Parametric tests have common operations:

- Calculations on interval data
- Ratios of variance (predicted variance divided by total variance)
- Calculations of variance (squaring scores and summing the squares in different ways)

Sources of variance

There are two sources of variance in ANOVA: between-conditions variance (i.e. predicted variance) and error variance (i.e. variance due to unpredicted variables). Between-condition variance plus error variance make up the total variance. In ANOVA, test of significance are based on the ratio of variance.

Degrees of freedom

The importance of df in parametric tests come from the idea that parametric tests calculate variance based on variability in scores. It is considered essential that all scores can vary “freely”. See below:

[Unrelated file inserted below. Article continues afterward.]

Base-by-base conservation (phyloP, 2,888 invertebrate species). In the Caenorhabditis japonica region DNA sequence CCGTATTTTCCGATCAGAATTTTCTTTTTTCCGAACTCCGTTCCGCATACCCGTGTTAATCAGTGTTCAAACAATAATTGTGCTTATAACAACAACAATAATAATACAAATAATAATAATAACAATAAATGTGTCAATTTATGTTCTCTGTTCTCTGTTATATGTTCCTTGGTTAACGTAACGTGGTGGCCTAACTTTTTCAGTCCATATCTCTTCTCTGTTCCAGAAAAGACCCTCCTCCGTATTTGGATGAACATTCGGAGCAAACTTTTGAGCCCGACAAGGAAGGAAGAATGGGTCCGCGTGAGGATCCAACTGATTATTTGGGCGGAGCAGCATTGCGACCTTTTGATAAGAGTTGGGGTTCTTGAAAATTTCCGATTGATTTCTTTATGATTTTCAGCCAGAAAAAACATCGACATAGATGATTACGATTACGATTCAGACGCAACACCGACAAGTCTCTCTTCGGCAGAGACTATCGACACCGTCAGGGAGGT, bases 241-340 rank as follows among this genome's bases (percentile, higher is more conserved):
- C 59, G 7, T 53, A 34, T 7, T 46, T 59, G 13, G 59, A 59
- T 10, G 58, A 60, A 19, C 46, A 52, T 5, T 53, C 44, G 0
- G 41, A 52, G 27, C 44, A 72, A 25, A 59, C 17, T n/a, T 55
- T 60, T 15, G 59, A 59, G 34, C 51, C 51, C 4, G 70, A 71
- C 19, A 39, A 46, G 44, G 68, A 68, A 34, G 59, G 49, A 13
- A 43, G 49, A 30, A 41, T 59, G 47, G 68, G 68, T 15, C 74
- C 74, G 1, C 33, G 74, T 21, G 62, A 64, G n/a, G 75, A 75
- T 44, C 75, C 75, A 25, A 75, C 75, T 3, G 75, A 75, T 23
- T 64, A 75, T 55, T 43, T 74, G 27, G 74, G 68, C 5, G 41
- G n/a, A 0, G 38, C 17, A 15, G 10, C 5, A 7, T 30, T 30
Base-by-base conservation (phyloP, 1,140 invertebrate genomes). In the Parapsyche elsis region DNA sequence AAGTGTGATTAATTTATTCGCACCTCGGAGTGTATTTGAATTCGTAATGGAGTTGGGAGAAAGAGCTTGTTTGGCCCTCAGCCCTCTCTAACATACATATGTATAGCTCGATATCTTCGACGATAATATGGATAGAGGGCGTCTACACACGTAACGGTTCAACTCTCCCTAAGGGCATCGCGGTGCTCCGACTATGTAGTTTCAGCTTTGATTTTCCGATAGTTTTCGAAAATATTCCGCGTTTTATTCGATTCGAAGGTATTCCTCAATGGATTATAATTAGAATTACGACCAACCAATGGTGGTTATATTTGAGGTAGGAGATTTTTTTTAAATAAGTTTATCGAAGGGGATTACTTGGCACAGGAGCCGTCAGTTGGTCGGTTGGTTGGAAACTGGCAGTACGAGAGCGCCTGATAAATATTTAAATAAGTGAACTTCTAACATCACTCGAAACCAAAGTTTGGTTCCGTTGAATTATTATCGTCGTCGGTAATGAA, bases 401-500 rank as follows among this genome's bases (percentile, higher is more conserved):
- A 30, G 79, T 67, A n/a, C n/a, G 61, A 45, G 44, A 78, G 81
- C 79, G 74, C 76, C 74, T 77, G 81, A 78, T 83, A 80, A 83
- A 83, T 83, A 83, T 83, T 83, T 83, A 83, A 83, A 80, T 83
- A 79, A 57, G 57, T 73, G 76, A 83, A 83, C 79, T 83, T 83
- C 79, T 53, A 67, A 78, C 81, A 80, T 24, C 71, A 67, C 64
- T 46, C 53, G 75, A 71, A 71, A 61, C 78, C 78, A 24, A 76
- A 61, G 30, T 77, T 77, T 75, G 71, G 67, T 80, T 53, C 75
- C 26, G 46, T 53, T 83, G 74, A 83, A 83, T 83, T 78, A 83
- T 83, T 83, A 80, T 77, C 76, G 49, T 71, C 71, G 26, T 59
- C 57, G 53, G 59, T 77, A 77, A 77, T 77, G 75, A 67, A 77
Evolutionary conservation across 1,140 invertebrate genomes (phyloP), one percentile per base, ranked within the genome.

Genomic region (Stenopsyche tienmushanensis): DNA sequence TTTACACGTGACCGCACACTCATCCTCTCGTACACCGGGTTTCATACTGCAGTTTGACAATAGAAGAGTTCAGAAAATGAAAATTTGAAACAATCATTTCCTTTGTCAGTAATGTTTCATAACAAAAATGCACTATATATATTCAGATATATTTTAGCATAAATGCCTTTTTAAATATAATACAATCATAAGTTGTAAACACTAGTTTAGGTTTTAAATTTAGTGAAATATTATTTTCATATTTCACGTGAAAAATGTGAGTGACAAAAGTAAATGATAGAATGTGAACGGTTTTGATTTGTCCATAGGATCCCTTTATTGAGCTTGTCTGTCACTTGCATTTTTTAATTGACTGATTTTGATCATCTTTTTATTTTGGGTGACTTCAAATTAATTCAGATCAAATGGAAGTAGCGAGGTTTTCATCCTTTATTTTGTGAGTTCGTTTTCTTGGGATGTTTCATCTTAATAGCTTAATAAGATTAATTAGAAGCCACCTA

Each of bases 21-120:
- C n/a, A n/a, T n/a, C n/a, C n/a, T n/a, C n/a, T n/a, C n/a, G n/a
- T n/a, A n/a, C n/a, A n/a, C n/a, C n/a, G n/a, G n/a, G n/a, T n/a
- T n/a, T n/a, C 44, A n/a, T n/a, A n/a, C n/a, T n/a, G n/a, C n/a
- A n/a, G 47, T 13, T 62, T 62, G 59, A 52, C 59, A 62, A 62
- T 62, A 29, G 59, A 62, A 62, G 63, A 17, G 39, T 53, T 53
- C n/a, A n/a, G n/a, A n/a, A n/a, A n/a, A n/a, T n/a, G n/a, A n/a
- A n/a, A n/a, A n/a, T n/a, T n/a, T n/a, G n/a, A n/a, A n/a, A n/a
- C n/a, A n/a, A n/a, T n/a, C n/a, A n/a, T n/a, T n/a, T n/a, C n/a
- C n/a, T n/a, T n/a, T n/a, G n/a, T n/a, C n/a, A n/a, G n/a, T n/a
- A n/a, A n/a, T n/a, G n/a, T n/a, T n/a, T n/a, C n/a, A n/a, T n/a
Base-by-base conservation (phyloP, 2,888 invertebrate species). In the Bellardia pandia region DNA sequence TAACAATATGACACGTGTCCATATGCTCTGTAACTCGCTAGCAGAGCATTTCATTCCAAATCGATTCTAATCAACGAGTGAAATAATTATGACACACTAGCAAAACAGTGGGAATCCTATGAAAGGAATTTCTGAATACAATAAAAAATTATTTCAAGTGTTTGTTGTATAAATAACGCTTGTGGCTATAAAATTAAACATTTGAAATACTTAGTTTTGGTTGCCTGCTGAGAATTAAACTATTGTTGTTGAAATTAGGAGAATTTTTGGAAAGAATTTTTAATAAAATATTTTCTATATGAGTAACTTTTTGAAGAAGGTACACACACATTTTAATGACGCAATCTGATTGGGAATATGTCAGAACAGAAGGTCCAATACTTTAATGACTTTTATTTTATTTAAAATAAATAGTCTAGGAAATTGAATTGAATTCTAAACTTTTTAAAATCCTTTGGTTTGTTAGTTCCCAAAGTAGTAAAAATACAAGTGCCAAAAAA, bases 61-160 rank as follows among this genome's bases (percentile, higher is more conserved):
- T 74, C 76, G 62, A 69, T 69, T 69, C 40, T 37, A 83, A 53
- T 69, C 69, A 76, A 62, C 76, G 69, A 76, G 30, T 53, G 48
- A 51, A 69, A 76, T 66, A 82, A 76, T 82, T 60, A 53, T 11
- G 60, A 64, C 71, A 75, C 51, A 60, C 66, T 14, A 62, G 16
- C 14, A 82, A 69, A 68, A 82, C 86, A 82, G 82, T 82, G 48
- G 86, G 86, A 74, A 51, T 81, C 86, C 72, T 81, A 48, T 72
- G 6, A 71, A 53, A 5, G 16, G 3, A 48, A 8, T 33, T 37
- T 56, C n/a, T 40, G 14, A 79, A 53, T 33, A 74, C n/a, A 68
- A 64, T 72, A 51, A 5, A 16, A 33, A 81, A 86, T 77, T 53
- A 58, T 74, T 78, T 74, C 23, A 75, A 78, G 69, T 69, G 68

Participants | Scores |

1 | 12 |

2 | 13 |

3 | 10 |

4 | 11 |

5 | 14 |

6 | ?? |

– | – |

Total | 75 |

We can calculate Participant 6’s score by substracting the a) total score (75) from the b) other 5 participants’ scores (60). This give us 15 as the score of Participant 6. The idea is that Participant 6 score is “pre-determined” from a and b. Since it is predetermined, it has no “freedom” to vary. Df take this into account and removes this predetermined participant in the following way: N (number of participants) – 1. In our case, this means that only the scores of the 5 participants can vary.

The use of ANOVA requires us to fulfill 3 requirements:

- Measurement of the data: data type must be interval.

- Data should be normally distributed.

- Homogeneity of variance: the variability of the scores in every condition should be similar.